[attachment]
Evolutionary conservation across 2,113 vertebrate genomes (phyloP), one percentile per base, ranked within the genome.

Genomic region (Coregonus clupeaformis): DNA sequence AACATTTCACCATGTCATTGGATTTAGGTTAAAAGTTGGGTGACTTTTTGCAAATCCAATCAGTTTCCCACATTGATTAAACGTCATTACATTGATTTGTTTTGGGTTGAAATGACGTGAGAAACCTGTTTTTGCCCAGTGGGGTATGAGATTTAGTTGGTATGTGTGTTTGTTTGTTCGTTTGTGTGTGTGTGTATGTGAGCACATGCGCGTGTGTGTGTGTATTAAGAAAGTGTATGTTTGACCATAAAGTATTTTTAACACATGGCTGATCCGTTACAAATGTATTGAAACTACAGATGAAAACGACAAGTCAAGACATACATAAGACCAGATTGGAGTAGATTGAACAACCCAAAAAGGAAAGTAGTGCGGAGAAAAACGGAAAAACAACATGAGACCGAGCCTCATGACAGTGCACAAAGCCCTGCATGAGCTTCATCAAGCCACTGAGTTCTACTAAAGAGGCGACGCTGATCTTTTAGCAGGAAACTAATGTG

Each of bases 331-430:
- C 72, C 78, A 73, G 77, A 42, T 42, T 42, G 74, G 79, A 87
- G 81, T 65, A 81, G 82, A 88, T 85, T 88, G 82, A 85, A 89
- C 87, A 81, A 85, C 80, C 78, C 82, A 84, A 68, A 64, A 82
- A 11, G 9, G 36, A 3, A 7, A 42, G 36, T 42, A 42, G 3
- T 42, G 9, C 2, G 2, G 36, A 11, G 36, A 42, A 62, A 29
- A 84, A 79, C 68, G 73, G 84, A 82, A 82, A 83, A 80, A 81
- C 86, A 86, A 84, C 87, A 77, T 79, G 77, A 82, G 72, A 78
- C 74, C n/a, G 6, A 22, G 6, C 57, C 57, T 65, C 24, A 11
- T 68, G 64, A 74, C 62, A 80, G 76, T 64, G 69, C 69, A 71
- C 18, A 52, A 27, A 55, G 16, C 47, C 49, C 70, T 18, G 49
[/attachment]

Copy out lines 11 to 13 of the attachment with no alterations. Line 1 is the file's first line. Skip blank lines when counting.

- C 74, C n/a, G 6, A 22, G 6, C 57, C 57, T 65, C 24, A 11
- T 68, G 64, A 74, C 62, A 80, G 76, T 64, G 69, C 69, A 71
- C 18, A 52, A 27, A 55, G 16, C 47, C 49, C 70, T 18, G 49